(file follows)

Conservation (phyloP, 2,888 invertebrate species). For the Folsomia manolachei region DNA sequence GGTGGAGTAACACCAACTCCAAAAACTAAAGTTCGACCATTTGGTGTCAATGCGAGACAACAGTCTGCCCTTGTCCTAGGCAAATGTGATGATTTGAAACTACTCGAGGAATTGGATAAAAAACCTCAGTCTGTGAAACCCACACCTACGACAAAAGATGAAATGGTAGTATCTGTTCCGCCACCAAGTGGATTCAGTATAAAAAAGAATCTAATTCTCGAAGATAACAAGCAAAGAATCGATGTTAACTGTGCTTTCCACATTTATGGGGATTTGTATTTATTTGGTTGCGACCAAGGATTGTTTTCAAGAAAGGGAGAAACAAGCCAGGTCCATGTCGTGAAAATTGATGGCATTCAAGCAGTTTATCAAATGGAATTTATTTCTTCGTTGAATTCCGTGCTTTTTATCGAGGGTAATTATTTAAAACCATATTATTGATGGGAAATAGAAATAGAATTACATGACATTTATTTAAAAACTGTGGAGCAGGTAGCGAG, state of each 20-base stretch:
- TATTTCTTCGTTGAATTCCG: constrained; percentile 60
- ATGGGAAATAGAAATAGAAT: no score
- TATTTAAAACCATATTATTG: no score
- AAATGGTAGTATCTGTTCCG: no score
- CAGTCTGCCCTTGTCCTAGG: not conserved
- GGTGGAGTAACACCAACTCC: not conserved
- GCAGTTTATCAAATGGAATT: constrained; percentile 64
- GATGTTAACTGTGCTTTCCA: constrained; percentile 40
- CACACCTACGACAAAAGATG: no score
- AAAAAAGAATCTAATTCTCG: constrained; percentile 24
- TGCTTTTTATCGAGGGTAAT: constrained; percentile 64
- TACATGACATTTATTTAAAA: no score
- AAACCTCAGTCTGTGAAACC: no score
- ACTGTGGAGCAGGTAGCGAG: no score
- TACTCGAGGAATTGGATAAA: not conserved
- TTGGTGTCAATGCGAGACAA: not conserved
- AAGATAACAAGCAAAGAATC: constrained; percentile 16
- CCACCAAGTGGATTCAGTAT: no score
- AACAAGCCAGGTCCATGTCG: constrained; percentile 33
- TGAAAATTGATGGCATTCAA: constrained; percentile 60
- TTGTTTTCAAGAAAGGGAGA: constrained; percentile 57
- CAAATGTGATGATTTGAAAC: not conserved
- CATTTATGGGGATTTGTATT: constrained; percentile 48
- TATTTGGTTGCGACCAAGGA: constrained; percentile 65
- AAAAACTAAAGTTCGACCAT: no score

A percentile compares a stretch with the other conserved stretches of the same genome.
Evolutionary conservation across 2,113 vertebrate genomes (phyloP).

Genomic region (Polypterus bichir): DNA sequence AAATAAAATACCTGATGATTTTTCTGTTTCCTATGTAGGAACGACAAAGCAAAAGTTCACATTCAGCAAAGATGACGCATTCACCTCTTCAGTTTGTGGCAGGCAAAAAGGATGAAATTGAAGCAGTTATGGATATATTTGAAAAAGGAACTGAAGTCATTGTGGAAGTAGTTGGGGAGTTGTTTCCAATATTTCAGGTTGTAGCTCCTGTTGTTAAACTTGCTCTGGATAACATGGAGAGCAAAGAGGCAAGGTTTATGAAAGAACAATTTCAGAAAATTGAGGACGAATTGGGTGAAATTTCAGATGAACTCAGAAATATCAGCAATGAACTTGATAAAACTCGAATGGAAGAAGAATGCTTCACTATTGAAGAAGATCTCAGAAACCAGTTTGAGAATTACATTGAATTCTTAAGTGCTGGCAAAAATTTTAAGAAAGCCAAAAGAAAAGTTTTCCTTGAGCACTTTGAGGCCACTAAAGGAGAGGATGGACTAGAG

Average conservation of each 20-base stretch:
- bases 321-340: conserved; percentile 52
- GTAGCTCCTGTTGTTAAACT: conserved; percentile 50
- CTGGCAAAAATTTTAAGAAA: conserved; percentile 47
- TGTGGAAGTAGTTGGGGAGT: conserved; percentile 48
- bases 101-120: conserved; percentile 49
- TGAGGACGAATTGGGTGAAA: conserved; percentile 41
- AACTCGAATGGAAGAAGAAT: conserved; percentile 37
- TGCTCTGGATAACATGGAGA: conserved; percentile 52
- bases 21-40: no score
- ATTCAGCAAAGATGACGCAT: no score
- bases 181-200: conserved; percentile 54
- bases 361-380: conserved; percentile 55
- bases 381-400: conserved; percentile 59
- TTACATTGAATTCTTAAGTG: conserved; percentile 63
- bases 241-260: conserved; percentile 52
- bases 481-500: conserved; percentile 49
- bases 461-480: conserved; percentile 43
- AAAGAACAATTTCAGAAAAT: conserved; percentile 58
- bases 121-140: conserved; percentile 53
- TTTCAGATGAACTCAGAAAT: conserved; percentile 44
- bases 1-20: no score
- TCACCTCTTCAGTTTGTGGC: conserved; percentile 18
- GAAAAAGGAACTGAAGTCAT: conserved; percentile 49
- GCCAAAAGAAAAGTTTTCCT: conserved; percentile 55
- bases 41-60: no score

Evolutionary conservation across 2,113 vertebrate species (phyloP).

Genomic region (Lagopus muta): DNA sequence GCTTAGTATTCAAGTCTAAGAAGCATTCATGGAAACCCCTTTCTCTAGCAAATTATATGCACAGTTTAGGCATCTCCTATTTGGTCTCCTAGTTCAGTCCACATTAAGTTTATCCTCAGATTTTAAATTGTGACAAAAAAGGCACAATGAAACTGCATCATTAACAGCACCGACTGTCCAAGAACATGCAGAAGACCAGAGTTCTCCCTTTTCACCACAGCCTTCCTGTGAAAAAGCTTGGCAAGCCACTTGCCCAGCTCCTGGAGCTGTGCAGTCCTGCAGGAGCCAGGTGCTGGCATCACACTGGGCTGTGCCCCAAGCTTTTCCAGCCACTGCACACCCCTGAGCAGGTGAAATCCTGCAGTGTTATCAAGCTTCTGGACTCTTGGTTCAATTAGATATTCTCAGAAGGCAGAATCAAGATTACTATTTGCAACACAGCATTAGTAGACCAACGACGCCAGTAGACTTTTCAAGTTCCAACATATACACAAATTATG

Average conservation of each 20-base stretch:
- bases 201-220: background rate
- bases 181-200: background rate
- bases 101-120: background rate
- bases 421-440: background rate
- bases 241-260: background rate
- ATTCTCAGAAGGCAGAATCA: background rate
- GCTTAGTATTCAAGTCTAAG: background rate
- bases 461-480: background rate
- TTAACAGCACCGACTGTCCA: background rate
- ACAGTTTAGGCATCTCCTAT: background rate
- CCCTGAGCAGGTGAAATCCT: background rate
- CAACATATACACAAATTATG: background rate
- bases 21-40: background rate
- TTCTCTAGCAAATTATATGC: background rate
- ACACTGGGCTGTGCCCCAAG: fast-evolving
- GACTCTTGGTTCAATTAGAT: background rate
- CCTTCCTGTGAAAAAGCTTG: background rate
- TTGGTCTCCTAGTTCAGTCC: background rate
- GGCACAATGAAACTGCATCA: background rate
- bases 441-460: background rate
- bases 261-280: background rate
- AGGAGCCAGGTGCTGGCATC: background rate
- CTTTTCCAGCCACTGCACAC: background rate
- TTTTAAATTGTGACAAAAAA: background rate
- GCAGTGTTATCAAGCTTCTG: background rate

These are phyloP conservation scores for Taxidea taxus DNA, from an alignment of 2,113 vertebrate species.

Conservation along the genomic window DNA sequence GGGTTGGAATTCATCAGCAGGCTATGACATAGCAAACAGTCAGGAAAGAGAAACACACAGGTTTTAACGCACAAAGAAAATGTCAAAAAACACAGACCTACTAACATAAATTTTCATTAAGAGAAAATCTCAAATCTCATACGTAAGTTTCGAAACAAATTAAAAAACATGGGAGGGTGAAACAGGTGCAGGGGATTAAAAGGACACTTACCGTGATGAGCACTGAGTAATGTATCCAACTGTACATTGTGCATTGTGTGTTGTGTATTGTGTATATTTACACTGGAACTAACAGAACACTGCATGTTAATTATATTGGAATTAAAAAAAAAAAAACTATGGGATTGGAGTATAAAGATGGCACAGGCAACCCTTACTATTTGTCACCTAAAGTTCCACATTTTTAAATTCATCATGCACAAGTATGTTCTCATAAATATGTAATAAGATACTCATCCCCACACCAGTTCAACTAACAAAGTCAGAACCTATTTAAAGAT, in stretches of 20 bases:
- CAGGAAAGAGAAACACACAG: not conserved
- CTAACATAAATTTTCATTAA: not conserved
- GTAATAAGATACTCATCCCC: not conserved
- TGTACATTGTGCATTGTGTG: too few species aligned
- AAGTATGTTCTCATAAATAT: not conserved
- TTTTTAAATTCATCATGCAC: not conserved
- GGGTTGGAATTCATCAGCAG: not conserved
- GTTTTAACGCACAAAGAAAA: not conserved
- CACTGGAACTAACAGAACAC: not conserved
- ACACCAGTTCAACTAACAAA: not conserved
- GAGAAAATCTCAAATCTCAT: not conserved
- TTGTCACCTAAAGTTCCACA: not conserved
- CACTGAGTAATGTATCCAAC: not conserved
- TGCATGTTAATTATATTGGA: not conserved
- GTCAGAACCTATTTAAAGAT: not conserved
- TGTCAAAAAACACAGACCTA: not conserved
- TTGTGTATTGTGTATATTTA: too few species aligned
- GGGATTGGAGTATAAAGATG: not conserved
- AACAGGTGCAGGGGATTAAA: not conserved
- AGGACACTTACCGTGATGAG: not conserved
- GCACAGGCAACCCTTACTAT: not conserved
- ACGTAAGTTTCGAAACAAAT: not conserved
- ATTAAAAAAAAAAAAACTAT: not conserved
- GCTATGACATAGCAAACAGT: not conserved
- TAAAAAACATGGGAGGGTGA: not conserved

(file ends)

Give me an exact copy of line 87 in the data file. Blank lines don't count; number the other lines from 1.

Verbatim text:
- CTAACATAAATTTTCATTAA: not conserved